What is Escrow and How Does it Work?

Escrow is a legal agreement between two parties for a third party to hold money or assets until certain conditions are met. It is a secure way to protect transactions and ensure that fraud does not occur. Escrow accounts are managed by a variety of third parties, such as an escrow company, an escrow agent, or a mortgage servicer. After closing, the lender deposits the portion of the security deposit of your mortgage payment into the account and pays insurance premiums and real estate taxes when they are due.

When you buy a home, your lender will open an escrow account to pay your taxes and insurance. After closing, the mortgage servicer takes a portion of your monthly mortgage payment and keeps it in the escrow account until your tax and insurance payments are due. You or your real estate agent will deposit this money into an escrow account while the homebuying process is going through. The security deposit required by mortgage lenders involves making monthly property tax and home insurance payments to an escrow account maintained by a third party. Your lender may require a “security cushion”, as allowed by state law, to cover unforeseen costs, such as a tax increase.

The trust can help a homeowner ensure that the money needed for taxes and property insurance will be available when the payment is due. When your property taxes and home insurance payments are due, your lender will use the money in this account to pay these bills on your behalf. It may be tempting to run out of an escrow account because it could mean a lower monthly mortgage payment, but the escrow can give you peace of mind by eliminating your responsibility to make sure those important bills are paid. You can apply for an escrow account yourself to pay taxes and home insurance, even if your lender doesn't require it. Escrow accounts are managed by the escrow agent. The agent releases assets or funds only after fulfilling predetermined contractual obligations (or upon receiving appropriate instructions).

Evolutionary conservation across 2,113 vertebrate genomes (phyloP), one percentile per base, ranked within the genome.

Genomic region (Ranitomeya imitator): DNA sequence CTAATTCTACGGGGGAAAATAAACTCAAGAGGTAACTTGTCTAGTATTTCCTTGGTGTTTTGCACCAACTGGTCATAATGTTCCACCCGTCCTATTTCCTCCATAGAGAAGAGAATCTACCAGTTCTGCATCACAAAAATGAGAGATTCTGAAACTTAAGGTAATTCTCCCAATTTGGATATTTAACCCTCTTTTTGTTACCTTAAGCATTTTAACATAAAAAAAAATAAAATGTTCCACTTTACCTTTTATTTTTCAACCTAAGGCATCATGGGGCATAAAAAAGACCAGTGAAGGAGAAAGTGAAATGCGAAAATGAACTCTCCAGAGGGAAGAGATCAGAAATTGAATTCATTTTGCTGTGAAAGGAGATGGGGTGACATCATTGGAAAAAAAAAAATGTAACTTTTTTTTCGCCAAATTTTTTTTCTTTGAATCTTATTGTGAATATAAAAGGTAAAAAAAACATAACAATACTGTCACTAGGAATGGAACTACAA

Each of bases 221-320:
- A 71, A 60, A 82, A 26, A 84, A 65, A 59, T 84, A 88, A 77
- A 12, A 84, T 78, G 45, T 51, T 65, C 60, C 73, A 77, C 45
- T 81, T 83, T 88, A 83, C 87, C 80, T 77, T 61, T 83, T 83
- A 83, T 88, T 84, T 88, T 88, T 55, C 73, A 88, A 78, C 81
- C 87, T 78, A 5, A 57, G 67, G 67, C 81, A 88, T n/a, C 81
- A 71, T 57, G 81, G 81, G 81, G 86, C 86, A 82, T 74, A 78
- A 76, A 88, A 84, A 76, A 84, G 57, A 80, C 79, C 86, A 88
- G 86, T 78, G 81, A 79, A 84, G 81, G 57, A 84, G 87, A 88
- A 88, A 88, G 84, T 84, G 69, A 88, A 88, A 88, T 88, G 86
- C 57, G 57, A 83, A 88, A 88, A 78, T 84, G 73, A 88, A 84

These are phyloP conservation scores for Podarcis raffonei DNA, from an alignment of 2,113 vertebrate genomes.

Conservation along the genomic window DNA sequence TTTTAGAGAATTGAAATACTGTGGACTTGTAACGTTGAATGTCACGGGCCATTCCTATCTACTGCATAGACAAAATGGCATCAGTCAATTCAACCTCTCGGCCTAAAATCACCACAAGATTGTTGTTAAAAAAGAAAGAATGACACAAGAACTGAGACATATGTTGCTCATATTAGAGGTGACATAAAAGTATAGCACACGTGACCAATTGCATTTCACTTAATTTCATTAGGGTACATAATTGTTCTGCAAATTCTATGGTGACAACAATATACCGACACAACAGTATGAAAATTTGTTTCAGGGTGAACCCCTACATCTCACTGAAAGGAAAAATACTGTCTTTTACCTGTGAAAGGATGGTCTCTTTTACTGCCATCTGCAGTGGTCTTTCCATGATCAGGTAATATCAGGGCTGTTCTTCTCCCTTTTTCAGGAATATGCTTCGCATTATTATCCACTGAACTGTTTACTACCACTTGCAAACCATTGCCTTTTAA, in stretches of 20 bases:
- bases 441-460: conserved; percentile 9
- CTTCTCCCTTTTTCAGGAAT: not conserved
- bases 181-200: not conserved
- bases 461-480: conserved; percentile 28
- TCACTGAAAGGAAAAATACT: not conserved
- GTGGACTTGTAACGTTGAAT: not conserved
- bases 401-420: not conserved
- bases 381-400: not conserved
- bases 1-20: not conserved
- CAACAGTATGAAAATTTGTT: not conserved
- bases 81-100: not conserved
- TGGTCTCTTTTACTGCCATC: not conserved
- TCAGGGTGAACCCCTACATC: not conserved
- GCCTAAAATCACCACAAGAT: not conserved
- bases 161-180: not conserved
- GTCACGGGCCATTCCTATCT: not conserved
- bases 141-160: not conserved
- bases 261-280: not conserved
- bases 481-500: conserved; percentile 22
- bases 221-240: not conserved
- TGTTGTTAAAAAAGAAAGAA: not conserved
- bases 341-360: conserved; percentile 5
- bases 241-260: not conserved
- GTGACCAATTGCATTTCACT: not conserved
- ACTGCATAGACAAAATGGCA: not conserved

Money, securities, funds, and other assets can be held in custody. It allows the buyer and seller to set their terms and the third party can store the funds in an escrow account while the details are resolved. The trust is most commonly used in real estate, but it is also used in many other contexts where there are many funds, intellectual property, or assets at stake, and that includes mergers and acquisitions. Escrow is a secure way to protect transactions and ensure that fraud does not occur.